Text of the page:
AeroCube-7 Ready for Duty as Atlas V Prepares for Launch

Geoffrey Maul, left, and Jacqueline Tardif work on one of the AeroCube-7 triplets. (Photo: Eric Hamburg)

Riding on the coattails of its older siblings, AeroCubes 1 through 6, the first in the AeroCube-7 (AC-7) trilogy sits aboard an Atlas V at Vandenberg Air Force Base, California, awaiting its day in the sun. Launch is currently scheduled for Oct. 8, with the remaining two CubeSats in this series set for launch in spring 2016.

The AeroCube-7 trilogy, supported by the Space Technology Mission Directorate (STMD) at NASA headquarters in Washington, D.C., is designed to demonstrate two different capabilities — high-speed optical transmission of data, and small spacecraft proximity operations. NASA calls the overall mission the Optical Communications and Sensor Demonstration (OCSD) mission.

The first AC-7 flight is a pathfinder that will demonstrate most of the subsystems required for both OCSD missions and will be used to evaluate the performance of the attitude-control system. The pathfinder is also expected to demonstrate optical downlinking at speeds up to 100 megabits per second to a ground-based 30-cm telescope using an advanced attitude-control system and a moderate-power, tightly-focused laser beam.

“Much of the pathfinder’s mission is to see how fast we can communicate to Earth from a CubeSat in low-Earth orbit,” said Dr. Richard Welle, Microsatellite Systems Department, Space Materials Laboratory, Technology and Laboratory Operations (TLO), Engineering and Technology Group (ETG).

The second phase of the mission will address the need for low-cost sensors that small spacecraft can use to help them maneuver and operate safely while in close proximity to other spacecraft or objects in space. This will enable multiple small spacecraft to operate cooperatively during science or exploration missions, to approach another spacecraft or object for in-space observation or servicing, or to connect small spacecraft together to form larger systems or networks in space.

According to NASA, the Block II AC-7 satellites will be modified and upgraded as necessary to incorporate any lessons learned from the pathfinder mission and the laser communication system will be tuned to higher data rates provided they can be supported by the attitude-control system. Additionally, the Block-II satellites, flying together, will perform the proximity operations demonstration.

The mission is funded through NASA’s Small Spacecraft Technology Program (SSTP) within STMD. SSTP was created, according to NASA, specifically to develop and demonstrate new technologies and capabilities for small spacecraft.

These tiny spacecraft, commonly referred to as CubeSats, are power challenged due to their small size. They can collect and store a relatively small amount of energy, an essential ingredient for performing many operations in space. This power challenge makes it difficult to meet the large power requirements typical of high-bandwidth data transmission systems.

Laser communication offers the potential for high-bandwidth communications at power levels well below comparable radio-frequency systems.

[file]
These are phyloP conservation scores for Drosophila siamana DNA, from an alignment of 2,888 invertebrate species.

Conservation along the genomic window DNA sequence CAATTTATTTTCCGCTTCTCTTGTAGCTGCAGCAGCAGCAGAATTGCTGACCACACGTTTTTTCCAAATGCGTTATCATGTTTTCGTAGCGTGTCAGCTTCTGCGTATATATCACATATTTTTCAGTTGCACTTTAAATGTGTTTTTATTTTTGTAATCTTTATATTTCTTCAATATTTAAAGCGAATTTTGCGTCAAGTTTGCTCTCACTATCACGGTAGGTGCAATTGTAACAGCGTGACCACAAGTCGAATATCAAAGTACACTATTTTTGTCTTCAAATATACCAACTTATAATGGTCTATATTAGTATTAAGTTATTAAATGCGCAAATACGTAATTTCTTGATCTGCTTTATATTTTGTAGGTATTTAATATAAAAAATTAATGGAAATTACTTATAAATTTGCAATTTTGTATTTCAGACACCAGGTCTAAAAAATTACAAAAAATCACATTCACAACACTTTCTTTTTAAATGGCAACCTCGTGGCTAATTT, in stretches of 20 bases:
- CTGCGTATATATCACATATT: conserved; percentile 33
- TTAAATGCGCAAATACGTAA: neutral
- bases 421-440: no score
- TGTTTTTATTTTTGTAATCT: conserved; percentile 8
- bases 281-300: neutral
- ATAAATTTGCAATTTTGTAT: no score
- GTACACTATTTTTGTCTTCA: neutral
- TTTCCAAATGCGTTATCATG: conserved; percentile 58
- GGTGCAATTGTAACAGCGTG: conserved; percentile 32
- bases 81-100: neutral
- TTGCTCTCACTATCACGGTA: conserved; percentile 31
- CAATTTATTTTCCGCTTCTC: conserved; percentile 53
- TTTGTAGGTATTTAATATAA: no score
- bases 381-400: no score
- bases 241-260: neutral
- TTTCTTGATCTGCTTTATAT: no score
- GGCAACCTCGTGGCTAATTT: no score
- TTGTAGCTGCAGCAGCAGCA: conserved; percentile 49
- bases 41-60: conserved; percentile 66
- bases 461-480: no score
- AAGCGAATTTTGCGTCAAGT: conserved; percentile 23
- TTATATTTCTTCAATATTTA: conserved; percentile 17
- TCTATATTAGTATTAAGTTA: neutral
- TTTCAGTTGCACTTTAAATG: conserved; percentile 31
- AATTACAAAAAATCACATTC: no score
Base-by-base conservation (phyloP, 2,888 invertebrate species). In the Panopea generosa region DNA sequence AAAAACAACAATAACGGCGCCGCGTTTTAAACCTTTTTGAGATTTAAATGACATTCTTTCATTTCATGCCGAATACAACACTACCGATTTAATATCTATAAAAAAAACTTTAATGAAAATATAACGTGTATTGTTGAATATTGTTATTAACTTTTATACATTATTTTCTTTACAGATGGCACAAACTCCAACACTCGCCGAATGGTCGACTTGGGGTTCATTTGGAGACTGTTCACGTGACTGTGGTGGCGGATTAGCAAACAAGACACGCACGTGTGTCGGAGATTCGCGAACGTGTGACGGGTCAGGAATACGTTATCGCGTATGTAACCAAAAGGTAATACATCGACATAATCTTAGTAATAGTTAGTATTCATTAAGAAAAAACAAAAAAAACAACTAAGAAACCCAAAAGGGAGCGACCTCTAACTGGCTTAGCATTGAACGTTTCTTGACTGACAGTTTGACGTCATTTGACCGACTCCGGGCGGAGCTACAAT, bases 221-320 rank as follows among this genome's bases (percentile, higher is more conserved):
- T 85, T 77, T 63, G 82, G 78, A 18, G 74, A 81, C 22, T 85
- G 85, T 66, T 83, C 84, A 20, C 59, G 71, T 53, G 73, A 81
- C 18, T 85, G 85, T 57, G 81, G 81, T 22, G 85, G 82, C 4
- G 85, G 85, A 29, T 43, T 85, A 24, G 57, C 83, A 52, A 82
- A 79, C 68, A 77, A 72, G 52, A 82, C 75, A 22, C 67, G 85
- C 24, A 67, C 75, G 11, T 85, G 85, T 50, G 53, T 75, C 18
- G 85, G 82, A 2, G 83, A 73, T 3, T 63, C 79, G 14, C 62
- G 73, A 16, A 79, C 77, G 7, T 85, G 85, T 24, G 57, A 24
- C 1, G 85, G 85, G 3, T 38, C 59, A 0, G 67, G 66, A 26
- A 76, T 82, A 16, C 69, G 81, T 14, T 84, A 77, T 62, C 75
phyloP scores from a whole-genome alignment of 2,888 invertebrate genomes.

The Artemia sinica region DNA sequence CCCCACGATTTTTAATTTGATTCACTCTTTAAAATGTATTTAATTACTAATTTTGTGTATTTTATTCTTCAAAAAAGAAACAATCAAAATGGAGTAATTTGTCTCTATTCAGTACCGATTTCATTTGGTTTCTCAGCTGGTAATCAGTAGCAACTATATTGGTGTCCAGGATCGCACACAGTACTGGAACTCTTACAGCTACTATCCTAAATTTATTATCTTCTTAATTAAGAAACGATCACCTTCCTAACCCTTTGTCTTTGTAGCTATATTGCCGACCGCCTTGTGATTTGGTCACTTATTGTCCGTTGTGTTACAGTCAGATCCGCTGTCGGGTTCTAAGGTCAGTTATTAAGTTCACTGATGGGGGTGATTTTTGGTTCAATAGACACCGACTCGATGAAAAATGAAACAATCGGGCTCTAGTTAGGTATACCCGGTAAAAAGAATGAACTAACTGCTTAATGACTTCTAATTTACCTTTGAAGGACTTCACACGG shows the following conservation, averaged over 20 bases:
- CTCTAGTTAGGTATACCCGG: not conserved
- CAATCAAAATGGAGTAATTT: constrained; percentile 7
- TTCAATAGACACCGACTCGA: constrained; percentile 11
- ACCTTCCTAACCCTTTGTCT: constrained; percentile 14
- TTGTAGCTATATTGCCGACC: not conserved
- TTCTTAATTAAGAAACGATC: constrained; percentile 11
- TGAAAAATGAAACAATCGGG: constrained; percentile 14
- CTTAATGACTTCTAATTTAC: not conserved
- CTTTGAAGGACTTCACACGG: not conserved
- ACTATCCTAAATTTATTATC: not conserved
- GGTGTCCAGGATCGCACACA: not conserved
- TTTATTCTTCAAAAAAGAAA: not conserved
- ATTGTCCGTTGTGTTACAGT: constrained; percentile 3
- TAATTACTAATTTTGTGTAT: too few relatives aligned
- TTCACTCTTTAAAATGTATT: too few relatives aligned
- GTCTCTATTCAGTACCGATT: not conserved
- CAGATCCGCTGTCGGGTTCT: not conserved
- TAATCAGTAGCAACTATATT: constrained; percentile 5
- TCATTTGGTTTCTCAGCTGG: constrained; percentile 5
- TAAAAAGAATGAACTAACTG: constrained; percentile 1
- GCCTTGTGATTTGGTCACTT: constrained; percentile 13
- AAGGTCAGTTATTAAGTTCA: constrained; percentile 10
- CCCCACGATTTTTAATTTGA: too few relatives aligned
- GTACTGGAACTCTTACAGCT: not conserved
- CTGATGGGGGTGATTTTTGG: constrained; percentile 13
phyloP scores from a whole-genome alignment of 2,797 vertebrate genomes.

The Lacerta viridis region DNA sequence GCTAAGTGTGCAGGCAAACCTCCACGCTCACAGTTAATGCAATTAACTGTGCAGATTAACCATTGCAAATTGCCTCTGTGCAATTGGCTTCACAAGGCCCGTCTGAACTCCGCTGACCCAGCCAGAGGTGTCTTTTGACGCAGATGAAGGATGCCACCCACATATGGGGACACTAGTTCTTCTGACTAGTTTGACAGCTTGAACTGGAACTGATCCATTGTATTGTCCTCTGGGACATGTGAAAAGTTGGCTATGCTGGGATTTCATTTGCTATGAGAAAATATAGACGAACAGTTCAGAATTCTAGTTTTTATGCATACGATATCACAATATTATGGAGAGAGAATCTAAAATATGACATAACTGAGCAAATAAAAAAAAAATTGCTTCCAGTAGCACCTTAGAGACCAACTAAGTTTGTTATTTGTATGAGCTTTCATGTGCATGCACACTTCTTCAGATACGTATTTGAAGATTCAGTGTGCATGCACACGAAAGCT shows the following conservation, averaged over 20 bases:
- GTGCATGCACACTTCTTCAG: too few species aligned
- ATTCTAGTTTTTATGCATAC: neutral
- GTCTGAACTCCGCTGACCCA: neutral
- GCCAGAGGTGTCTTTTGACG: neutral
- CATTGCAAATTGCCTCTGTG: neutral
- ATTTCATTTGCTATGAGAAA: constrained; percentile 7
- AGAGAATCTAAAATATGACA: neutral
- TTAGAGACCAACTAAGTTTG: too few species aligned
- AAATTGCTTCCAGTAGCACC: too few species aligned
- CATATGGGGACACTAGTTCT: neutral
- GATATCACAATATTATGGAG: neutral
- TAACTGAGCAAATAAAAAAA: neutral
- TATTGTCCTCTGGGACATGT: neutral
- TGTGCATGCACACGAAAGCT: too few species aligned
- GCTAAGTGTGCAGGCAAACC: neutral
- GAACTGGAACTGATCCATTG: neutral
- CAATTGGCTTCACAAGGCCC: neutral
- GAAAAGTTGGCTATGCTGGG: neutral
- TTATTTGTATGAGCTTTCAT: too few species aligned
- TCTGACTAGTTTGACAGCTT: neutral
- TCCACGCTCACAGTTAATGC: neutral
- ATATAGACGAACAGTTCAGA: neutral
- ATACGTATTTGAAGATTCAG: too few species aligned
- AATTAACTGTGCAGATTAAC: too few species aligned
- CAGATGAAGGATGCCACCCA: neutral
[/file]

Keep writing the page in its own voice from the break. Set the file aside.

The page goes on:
“These AeroCubes represent a continuing commitment to determining what can and cannot be done in such a small package,” said Welle.

One of the AeroCube-7 triplets: The body is on the left, and the internal components are on the right. (Photo: Eric Hamburg)

One of the AeroCube-7 triplets: The body is on the left, and the internal components are on the right. (Photo: Eric Hamburg)

A CubeSat is a 10-centimeter (about 4 inches) on a side cube-shaped satellite that conforms to the CubeSat Standard developed by the California Polytechnic State University at San Luis Obispo. These small satellites are most often ejected into space from a Poly-Picosatellite Orbital Deployer (P-POD). The P-POD is the most widely used interface between CubeSats and launch vehicles, and its design is responsible for the iconic cubic shape.

The common thread or tether, pardon the space pun, is that of technology testing and development. “These small satellites give us and others in the satellite business the opportunity to test power, attitude control, and communications features,” explained Welle.

The small size and comparative simplicity of CubeSats encourages rapid development and testing, with a development cycle measured in months instead of the years typical of larger satellites. The entire satellite mechanical design can be incorporated in a single SOLIDWORKS model, which simplifies the design process while making it easier for the design team to identify any potential issues.

Geoffrey Maul, CAD design specialist in the Microsatellite Systems Department, has been the principal designer of several AeroCubes, and brought this experience to the AC-7 design.

“Flexibility is probably the biggest challenge when designing a CubeSat,” said Maul. “When we start a CubeSat design we have to pick a starting point and sometimes that means making certain assumptions that prove to be wrong. It is my job to make sure the physical design can adapt to whatever changes are required when those assumptions change.”

The challenge of flexibility is also a feature that allows CubeSat technology to evolve as fast as it has, ultimately leading to the very-high capacity communication system that will fly on AC-7, Welle added.

For Aerospace’s latest information on the OCSD mission, see

—Kimberly Locke